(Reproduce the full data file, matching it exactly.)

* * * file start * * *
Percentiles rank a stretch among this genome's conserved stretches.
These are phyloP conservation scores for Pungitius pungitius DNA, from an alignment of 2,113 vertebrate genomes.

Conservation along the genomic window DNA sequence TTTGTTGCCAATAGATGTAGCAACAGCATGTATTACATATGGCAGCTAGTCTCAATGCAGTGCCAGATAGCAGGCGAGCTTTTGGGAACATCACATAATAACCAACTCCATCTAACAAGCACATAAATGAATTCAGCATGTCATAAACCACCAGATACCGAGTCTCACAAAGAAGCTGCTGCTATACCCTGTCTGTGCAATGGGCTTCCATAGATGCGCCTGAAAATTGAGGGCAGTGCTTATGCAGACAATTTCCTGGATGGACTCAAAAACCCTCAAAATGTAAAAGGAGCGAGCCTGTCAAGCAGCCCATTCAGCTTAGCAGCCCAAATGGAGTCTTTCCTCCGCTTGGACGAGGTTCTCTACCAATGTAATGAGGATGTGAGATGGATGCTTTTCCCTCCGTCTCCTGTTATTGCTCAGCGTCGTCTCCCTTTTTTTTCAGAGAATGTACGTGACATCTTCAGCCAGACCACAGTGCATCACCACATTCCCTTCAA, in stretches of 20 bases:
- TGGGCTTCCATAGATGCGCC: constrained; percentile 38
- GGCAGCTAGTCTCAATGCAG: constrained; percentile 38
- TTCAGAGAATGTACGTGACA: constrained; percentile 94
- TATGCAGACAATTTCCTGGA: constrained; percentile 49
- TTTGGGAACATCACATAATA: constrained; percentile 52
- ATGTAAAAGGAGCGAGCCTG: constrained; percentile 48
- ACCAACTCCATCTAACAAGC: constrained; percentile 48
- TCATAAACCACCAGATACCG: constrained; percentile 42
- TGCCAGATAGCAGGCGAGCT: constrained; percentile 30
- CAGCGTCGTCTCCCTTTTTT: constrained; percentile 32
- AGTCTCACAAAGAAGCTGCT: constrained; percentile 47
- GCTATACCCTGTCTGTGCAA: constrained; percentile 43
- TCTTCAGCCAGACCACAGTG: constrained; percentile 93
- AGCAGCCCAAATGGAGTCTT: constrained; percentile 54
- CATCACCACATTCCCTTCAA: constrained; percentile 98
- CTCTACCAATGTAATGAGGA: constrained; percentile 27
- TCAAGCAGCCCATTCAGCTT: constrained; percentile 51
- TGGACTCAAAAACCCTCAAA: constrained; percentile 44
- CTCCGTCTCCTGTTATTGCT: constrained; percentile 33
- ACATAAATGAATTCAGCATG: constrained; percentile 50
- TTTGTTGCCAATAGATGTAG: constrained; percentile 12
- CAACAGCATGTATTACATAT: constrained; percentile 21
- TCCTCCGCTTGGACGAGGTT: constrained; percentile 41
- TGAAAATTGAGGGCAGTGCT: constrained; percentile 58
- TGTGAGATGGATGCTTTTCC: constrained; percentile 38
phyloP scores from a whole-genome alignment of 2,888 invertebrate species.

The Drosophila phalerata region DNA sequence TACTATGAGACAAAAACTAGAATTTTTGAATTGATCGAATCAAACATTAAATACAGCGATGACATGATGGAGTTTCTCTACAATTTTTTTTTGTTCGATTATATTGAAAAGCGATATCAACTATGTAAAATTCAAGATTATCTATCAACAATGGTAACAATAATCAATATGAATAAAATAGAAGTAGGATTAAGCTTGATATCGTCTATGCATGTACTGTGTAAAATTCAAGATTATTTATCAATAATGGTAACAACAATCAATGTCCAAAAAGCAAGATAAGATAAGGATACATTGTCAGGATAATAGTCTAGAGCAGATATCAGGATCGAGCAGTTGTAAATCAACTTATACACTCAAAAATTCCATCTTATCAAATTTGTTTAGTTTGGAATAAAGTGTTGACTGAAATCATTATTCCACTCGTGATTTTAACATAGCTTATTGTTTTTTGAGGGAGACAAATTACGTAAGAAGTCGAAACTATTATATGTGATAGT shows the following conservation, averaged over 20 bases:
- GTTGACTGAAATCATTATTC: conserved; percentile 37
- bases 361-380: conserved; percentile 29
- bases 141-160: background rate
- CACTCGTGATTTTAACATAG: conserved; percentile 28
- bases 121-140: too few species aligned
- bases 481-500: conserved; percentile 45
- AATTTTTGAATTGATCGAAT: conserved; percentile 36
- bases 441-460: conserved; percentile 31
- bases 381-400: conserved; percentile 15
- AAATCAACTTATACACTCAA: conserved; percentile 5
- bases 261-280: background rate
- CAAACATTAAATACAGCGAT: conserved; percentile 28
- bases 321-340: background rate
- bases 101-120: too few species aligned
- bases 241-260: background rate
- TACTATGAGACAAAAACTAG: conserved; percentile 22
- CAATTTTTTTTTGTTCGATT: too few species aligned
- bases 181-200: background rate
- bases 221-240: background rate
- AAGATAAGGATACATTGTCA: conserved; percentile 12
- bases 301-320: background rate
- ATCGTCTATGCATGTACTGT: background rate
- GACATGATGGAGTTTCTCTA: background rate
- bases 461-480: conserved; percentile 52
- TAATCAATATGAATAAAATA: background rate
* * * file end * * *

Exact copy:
Percentiles rank a stretch among this genome's conserved stretches.
These are phyloP conservation scores for Pungitius pungitius DNA, from an alignment of 2,113 vertebrate genomes.

Conservation along the genomic window DNA sequence TTTGTTGCCAATAGATGTAGCAACAGCATGTATTACATATGGCAGCTAGTCTCAATGCAGTGCCAGATAGCAGGCGAGCTTTTGGGAACATCACATAATAACCAACTCCATCTAACAAGCACATAAATGAATTCAGCATGTCATAAACCACCAGATACCGAGTCTCACAAAGAAGCTGCTGCTATACCCTGTCTGTGCAATGGGCTTCCATAGATGCGCCTGAAAATTGAGGGCAGTGCTTATGCAGACAATTTCCTGGATGGACTCAAAAACCCTCAAAATGTAAAAGGAGCGAGCCTGTCAAGCAGCCCATTCAGCTTAGCAGCCCAAATGGAGTCTTTCCTCCGCTTGGACGAGGTTCTCTACCAATGTAATGAGGATGTGAGATGGATGCTTTTCCCTCCGTCTCCTGTTATTGCTCAGCGTCGTCTCCCTTTTTTTTCAGAGAATGTACGTGACATCTTCAGCCAGACCACAGTGCATCACCACATTCCCTTCAA, in stretches of 20 bases:
- TGGGCTTCCATAGATGCGCC: constrained; percentile 38
- GGCAGCTAGTCTCAATGCAG: constrained; percentile 38
- TTCAGAGAATGTACGTGACA: constrained; percentile 94
- TATGCAGACAATTTCCTGGA: constrained; percentile 49
- TTTGGGAACATCACATAATA: constrained; percentile 52
- ATGTAAAAGGAGCGAGCCTG: constrained; percentile 48
- ACCAACTCCATCTAACAAGC: constrained; percentile 48
- TCATAAACCACCAGATACCG: constrained; percentile 42
- TGCCAGATAGCAGGCGAGCT: constrained; percentile 30
- CAGCGTCGTCTCCCTTTTTT: constrained; percentile 32
- AGTCTCACAAAGAAGCTGCT: constrained; percentile 47
- GCTATACCCTGTCTGTGCAA: constrained; percentile 43
- TCTTCAGCCAGACCACAGTG: constrained; percentile 93
- AGCAGCCCAAATGGAGTCTT: constrained; percentile 54
- CATCACCACATTCCCTTCAA: constrained; percentile 98
- CTCTACCAATGTAATGAGGA: constrained; percentile 27
- TCAAGCAGCCCATTCAGCTT: constrained; percentile 51
- TGGACTCAAAAACCCTCAAA: constrained; percentile 44
- CTCCGTCTCCTGTTATTGCT: constrained; percentile 33
- ACATAAATGAATTCAGCATG: constrained; percentile 50
- TTTGTTGCCAATAGATGTAG: constrained; percentile 12
- CAACAGCATGTATTACATAT: constrained; percentile 21
- TCCTCCGCTTGGACGAGGTT: constrained; percentile 41
- TGAAAATTGAGGGCAGTGCT: constrained; percentile 58
- TGTGAGATGGATGCTTTTCC: constrained; percentile 38
phyloP scores from a whole-genome alignment of 2,888 invertebrate species.

The Drosophila phalerata region DNA sequence TACTATGAGACAAAAACTAGAATTTTTGAATTGATCGAATCAAACATTAAATACAGCGATGACATGATGGAGTTTCTCTACAATTTTTTTTTGTTCGATTATATTGAAAAGCGATATCAACTATGTAAAATTCAAGATTATCTATCAACAATGGTAACAATAATCAATATGAATAAAATAGAAGTAGGATTAAGCTTGATATCGTCTATGCATGTACTGTGTAAAATTCAAGATTATTTATCAATAATGGTAACAACAATCAATGTCCAAAAAGCAAGATAAGATAAGGATACATTGTCAGGATAATAGTCTAGAGCAGATATCAGGATCGAGCAGTTGTAAATCAACTTATACACTCAAAAATTCCATCTTATCAAATTTGTTTAGTTTGGAATAAAGTGTTGACTGAAATCATTATTCCACTCGTGATTTTAACATAGCTTATTGTTTTTTGAGGGAGACAAATTACGTAAGAAGTCGAAACTATTATATGTGATAGT shows the following conservation, averaged over 20 bases:
- GTTGACTGAAATCATTATTC: conserved; percentile 37
- bases 361-380: conserved; percentile 29
- bases 141-160: background rate
- CACTCGTGATTTTAACATAG: conserved; percentile 28
- bases 121-140: too few species aligned
- bases 481-500: conserved; percentile 45
- AATTTTTGAATTGATCGAAT: conserved; percentile 36
- bases 441-460: conserved; percentile 31
- bases 381-400: conserved; percentile 15
- AAATCAACTTATACACTCAA: conserved; percentile 5
- bases 261-280: background rate
- CAAACATTAAATACAGCGAT: conserved; percentile 28
- bases 321-340: background rate
- bases 101-120: too few species aligned
- bases 241-260: background rate
- TACTATGAGACAAAAACTAG: conserved; percentile 22
- CAATTTTTTTTTGTTCGATT: too few species aligned
- bases 181-200: background rate
- bases 221-240: background rate
- AAGATAAGGATACATTGTCA: conserved; percentile 12
- bases 301-320: background rate
- ATCGTCTATGCATGTACTGT: background rate
- GACATGATGGAGTTTCTCTA: background rate
- bases 461-480: conserved; percentile 52
- TAATCAATATGAATAAAATA: background rate